All jets should be able to be looked through. A tiny copper wire can be used to CAREFULLY work out any varnish plugs in the center or emulsion tube ports.
When it's all clean, reassemble. Check that CLEAN fuel makes it into the float bowl.
The air bleed screw is normally found from 1 to 1 1/2 turns open.

Make certain your tappets are not too tight.

These often backfire if the timing is a bit advanced or you don't put it a bit after TDC before you give it that long swing. That's one advantage of points, they make it easy to determine when you are ATDC and ready to boot through.
Try starting it again. It should at least pop. try "choke on" a few kicks, then try Choke off. Then try a squirt of starter fluid, maybe it needs encouragement after a long nap.

There's no voodoo to the carbs, they just need to be clean with a reasonable float level.

Good Hunting - ACR -
A brace of 1999 Bullets: 1 Red Deluxe, 1 Green Standard. Also, 1 wee orphan 1956 Fire Arrow project.


mrunderhill1975a

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Reply #11 on: February 11, 2021, 10:46:20 pm
If you are not sure you have fuel passing through the carb jets, you can get a small plastic squeeze container, fill it with fuel, squirt a small amount of fuel into the carb throat, kick it a few times, see if it pops.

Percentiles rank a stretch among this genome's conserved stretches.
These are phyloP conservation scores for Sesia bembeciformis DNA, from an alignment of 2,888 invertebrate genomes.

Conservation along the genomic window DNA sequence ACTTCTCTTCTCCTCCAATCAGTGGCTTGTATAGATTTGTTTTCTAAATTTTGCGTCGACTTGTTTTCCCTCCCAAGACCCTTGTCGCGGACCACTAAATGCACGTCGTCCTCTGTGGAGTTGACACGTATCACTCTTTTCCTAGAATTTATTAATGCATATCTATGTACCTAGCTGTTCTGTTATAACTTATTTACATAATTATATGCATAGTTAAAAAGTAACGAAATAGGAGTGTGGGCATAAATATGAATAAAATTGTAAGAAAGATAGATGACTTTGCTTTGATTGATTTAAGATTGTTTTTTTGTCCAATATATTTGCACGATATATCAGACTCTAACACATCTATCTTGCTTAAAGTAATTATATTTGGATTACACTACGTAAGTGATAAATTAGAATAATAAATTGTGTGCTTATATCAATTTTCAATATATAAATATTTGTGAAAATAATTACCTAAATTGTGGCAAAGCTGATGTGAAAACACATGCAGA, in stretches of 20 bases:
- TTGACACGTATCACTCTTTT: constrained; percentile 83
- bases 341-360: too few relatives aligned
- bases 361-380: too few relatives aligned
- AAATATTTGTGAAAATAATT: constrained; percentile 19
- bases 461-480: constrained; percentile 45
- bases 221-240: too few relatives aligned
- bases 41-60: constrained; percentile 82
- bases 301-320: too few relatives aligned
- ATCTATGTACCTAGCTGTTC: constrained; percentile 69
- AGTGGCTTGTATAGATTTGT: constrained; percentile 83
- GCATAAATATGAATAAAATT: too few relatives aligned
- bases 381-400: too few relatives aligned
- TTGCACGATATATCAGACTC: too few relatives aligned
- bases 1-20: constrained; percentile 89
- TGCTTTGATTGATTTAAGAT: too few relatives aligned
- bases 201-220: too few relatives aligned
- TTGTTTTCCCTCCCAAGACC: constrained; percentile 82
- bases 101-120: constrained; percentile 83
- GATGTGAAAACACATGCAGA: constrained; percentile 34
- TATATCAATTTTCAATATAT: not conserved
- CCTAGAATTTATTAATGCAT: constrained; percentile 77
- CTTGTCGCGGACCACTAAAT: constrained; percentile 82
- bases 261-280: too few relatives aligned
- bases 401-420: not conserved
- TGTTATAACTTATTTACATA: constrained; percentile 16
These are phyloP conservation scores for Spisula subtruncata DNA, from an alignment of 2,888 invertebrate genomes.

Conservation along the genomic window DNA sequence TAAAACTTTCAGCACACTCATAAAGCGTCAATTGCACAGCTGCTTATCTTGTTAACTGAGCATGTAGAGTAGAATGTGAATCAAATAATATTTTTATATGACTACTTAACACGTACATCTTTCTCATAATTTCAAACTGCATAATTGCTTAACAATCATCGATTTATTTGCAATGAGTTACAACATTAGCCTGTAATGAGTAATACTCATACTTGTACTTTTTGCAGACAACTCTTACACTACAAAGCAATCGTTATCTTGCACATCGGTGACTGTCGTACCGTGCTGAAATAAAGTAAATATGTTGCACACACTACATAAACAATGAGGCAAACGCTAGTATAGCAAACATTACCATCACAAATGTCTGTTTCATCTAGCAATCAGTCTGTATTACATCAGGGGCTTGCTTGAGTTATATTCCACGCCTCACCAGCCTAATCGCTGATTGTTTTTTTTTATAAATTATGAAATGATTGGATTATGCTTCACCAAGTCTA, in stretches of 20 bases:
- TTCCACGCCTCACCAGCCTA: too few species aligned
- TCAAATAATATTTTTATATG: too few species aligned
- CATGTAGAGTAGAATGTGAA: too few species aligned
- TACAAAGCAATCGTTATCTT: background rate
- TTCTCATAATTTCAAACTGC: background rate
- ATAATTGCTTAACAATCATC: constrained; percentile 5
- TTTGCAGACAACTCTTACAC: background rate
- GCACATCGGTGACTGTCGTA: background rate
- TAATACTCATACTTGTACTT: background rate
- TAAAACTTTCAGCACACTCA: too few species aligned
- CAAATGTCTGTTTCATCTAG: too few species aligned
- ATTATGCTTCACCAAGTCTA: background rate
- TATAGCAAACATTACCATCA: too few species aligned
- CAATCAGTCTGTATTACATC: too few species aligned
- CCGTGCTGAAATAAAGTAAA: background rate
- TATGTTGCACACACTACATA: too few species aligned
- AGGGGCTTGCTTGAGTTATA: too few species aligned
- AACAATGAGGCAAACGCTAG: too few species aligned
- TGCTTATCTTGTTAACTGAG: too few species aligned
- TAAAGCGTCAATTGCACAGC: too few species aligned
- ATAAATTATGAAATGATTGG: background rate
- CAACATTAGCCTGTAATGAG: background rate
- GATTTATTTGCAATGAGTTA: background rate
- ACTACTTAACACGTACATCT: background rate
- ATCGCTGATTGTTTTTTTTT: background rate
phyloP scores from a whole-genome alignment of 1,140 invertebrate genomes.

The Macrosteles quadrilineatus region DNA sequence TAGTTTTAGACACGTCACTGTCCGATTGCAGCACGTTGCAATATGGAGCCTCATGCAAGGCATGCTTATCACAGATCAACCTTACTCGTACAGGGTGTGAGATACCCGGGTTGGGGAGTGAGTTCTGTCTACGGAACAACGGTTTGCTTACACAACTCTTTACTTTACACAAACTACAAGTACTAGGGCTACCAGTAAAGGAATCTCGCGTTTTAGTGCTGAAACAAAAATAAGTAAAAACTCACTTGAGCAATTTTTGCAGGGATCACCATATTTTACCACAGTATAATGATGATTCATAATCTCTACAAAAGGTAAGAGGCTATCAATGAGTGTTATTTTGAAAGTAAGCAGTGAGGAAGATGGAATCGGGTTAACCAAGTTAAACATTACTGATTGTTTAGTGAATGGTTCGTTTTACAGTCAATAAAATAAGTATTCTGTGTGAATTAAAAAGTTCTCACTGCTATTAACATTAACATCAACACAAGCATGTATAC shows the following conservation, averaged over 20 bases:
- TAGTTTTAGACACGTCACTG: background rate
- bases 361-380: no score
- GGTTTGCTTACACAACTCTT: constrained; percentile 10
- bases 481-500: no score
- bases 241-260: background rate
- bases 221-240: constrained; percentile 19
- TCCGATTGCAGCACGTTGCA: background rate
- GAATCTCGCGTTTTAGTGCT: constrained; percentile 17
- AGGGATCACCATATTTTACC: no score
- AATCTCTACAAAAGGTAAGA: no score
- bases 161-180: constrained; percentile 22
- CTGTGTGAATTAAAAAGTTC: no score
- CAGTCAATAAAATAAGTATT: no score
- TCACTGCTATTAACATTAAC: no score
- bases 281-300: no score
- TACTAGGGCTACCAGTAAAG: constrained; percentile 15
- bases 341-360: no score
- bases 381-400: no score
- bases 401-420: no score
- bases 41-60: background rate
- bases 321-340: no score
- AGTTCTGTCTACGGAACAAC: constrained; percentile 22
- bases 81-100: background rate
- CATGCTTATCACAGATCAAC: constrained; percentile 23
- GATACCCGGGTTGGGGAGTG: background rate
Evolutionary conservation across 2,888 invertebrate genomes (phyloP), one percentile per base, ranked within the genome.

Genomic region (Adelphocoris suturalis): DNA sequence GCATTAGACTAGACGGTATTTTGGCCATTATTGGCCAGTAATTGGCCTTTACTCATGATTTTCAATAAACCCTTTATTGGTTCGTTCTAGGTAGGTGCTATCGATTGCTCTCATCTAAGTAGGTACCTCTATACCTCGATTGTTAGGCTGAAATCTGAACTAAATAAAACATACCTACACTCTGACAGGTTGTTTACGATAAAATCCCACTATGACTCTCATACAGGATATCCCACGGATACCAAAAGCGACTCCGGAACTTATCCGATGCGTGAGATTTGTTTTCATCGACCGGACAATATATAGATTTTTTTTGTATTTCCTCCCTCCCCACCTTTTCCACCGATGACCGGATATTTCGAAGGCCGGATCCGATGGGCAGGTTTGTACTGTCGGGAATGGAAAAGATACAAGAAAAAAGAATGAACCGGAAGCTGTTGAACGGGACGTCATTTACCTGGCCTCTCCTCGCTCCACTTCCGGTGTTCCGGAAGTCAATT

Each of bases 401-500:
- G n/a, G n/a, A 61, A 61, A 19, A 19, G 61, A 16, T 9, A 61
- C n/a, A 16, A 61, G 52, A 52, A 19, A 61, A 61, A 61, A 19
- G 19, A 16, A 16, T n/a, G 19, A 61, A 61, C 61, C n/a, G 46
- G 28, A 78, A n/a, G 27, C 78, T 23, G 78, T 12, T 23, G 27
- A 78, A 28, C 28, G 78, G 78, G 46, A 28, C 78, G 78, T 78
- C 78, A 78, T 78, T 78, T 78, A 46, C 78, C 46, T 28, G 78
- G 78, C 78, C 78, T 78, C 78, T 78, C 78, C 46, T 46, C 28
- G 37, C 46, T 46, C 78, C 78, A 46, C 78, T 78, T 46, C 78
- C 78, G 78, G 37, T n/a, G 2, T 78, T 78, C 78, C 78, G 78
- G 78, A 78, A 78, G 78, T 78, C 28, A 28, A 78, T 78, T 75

I assume you have good compression ( enough to push your thumb off the spark plug hole when kicking through)?
If you have compression, spark, fuel the only thing left would be timing. Has the small magnet in the "distributor" been moved?


onedeepthought

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Reply #12 on: April 07, 2021, 05:27:28 am
Hello all,
I had a busy few months and did not have much time to work on the bike.
Turns out I still had some issues with the spark 9 it was intermittent and was not loading).
I ripped out the whole wiring harness only to find that everything was fine.

Turns out out the issue was with the eurotek box sitting behind one of the toolboxes. I replaced the unit and the coil on the shaft and I know have consistent spark.

I have never been so happy hearing a backfire
I think I may have messed up the carb settings while cleaning and debuggging so will fine tune it sometime this week.
I also will have to mess with the timing on for the position sensor that feed into the eurotek unit

Getting closer if anyone has any experience lining up the sensors tdc please let me know that is primarily what i am struggling with right now. I had marked where the sensor was before and after but am going back and forth between carb settings and the position sensor settings. I think I need to have a better idea of where TDC is for the sensor (altho i feel like i am really close)

Please let me know if any one has experience with any of the above.

As always many thanks to those who answer!
I have been learning so much through these forums!


Seipgam

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Reply #13 on: April 07, 2021, 08:50:38 am
Sounds like you need to setup the timing correctly.
Use a degree wheel to find correct TDC and mark it, then with the bike running and a timing light you will be able to set it to the correct advance (32 deg BTDC at 3000 rpm I believe).

I have recently done this with mine which runs a Boyer electronic ignition.  Easy starting and better running.
Mine was too far advanced - about 40 deg BTDC at full advance so was hard to start, with kick backs etc.

Geoff.
1954 Francis Barnett, Kestrel 66 122cc
1995 Royal Enfield Bullet 500
2014 Suzuki S40 Boulevard (LS650)